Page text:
What is it?
Remains of World War II anti-aircraft gun placements at Hill Top, north-west Birmingham.
Landranger - Map 139
Explorer - Map 220
Grid reference 03365 91301
Sat Nav - Nearby postcode – B21 8HH (Oxhill Road) or B71 3SZ (Forge Mill Farm)
Parking - There is a car park at Forge Mill farm 2km north of the site. Or park on the road near to the bus terminus in Oxhill Road 500m to the south.
Public transport – There are regular bus services from Birmingham City Centre through to Oxhill Road / The Leveretts (terminus). For bus times and numbers see http://www.networkwestmidlands.com/
Access - The site is in public open space. There is a footpath / bridleway leading from Forge Mill Farm and from near the Oxhill Road bus terminus. Some of the paths are across rough ground and can be muddy in wet weather. There are a river and lakes near Forge Mill Farm. Keep to the paths where they are close to neighbouring golf courses. Sandwell Valley Trails free leaflet, toilets and limited refreshments available from Forge Mill Farm shop. A copy of the walking trails map showing the location of the gun placements and footpaths can be downloaded at http://www.sandwell.gov.uk/info/200248/parks_and_green_spaces/790/walking_in_sandwell_valle y
What you can see
An interesting and relatively well preserved group of structures dating from the Second World War (1939-45) consisting of two anti-aircraft gun placements and a command post located on high ground overlooking north Birmingham.
From Forge Mill Farm it is a pleasant 2km walk along well marked paths.
Take the footpath from the carpark past a panel with a map and head towards the river.
Don’t cross the river but continue ahead along a wide path then bear left along a gravel path on the south side of the river.
After about 600m, when you can see the RSPB Nature Centre building in the distance to your left, look out for a bridleway leading off into woodland to the right.
Cross a boardwalk and continue along a path that twists through woodland on the edge of the golf course until you reach a wide gravel path that leads off to the right.
In a short while you reach an access road leading to the golf clubhouse where you will see a fingerpost. Cross the road and continue in the direction of Handsworth.
Follow the path uphill until you reach another fingerpost and turn to the left. In a short while you will come to another fingerpost indicating the way to the anti-aircraft placements.
The concrete paths here are part of this World War II installation built in 1941 but already empty by late in 1942. Follow the paths to find all of the features of interest.
This was a Heavy Anti-Aircraft gun battery.
There are two gun placements each octagonal in shape built of reinforced concrete surrounded by earth banks. There may have originally been 4 as this was the usual arrangement although in this case it is possible that only the two were actually built.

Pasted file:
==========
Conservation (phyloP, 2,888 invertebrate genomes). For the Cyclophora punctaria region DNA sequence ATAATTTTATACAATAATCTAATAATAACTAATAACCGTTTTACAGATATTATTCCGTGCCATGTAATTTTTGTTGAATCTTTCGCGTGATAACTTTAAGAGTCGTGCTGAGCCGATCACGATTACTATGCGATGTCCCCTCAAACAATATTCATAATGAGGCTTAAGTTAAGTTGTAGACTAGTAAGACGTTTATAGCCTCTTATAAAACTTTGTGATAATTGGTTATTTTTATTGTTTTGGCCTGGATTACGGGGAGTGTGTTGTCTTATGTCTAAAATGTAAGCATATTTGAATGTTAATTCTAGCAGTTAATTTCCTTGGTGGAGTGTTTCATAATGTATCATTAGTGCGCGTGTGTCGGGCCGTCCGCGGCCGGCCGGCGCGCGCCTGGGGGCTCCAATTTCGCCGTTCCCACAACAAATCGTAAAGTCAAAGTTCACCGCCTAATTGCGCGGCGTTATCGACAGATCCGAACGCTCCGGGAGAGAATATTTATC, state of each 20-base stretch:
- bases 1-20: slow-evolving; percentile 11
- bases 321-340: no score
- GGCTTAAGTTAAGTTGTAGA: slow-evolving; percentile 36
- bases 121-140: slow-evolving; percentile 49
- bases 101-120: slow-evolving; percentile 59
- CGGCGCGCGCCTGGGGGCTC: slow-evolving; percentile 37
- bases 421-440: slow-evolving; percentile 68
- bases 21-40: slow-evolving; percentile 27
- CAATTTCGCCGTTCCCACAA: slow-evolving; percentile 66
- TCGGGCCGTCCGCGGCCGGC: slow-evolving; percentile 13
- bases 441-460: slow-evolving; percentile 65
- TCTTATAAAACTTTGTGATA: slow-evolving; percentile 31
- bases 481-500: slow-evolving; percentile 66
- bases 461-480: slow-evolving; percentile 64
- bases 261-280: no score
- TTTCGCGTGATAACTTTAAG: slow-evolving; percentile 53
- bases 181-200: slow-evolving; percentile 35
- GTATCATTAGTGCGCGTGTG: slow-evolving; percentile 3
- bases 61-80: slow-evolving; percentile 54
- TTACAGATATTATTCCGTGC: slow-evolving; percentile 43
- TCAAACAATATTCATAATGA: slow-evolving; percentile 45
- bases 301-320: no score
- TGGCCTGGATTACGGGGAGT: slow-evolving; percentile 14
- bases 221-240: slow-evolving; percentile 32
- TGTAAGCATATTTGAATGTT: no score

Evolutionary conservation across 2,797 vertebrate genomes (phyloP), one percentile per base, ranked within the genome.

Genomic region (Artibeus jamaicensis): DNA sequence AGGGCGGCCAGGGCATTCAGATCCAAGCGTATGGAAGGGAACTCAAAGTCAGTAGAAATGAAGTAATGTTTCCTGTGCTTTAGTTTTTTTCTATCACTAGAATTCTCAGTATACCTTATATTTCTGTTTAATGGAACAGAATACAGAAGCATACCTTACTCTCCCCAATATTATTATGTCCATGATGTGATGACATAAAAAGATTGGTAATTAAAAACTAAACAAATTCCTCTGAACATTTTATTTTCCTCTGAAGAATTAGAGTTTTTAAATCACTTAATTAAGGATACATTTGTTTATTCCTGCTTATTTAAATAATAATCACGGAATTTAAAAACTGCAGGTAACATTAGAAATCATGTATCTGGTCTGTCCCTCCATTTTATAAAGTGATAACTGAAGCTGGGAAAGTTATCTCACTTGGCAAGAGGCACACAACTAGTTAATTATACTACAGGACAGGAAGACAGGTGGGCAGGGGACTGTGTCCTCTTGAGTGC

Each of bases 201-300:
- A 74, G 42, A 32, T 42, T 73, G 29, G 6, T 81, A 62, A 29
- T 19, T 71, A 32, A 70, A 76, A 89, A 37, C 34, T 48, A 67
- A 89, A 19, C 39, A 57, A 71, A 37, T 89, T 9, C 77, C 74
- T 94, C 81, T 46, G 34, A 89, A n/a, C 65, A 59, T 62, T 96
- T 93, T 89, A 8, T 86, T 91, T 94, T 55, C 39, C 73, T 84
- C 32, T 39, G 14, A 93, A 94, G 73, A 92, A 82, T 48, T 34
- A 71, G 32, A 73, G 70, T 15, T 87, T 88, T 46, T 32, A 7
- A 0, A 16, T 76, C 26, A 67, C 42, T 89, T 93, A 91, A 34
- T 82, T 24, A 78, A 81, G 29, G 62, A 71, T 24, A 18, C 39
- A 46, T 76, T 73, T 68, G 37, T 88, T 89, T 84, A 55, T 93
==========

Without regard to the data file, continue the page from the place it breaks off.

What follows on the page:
At the centre of each the position of the gun is marked by metal sockets in the ground to house the holdfast bolts that secured it in place.
Each placement would probably have housed a standard 3.7 inch AA gun and the holdfasts were built to a standard pattern so that guns could be moved from site to site according to need.
Each placement had six ammunition lockers the remains of which can be clearly seen
One of the placements has a shelter built into the side.
Follow the concrete paths until you locate the command or observation post consisting of two small concrete structures surrounded by a high earth bank. It is possible to scramble up the bank and look down on these structures but they are rather overgrown and it isn’t safe to enter them.
Close to the path where you first entered the site from the north you may be able to locate, in the undergrowth, foundations of a brick building which may have provided accommodation for some of the soldiers who manned the guns. It is likely there were other buildings in the area providing facilities for the soldiers but there is no visible evidence on site.
Nearby can also be found what appears to be demolition rubble including heavy slabs of reinforced concrete which may have been the site of the magazine where ammunition was kept.
The site needs more research but is well worth a visit being located on a hill with spectacular views over the city in the distance.
Approaching the site from the bus terminus continue along the Oxhill Road, past The Leveretts, until you reach the gates to the allotments and a white vehicle barrier. To your right a grass path leads uphill towards the gun placements at the top of a steep hill.
From the Oxhill Road bus terminus it is also possible to visit the remains of Sandwell Priory located just under 1km walk to the west in Sandwell Metropolitan Borough. Near the allotments gates take the path going straight ahead, keeping the allotments fence on your left. Cross Park Lane, a busy road, with care and carry on about 200m and you will see the priory ruins to the right side of the footpath.
Forge Mill is one of a series of mills along the River Tame and started life in the late 16th century as a finery forge in which pig iron was re-melted, so that the carbon and silicon content could be burnt out of it (fining) and the resultant mass of iron drawn out under a water powered hammer into bar iron (wrought iron). In 1669 it made 146 tons of iron. The forge closed in the 1820s and was replaced by a corn mill, whose buildings survive. This closed in 1914. You can still see the remains of the mounting for the wheel in the far side of the building.
Hodder, M, Birmingham: the Hidden History. (2004 /2011)
Lowry, B, 20th Century defences in Britain (1995/1998)
Jones, C; Lowry, B & Wilkes, M, 20th century defences in Britain: The West Midlands area (2008)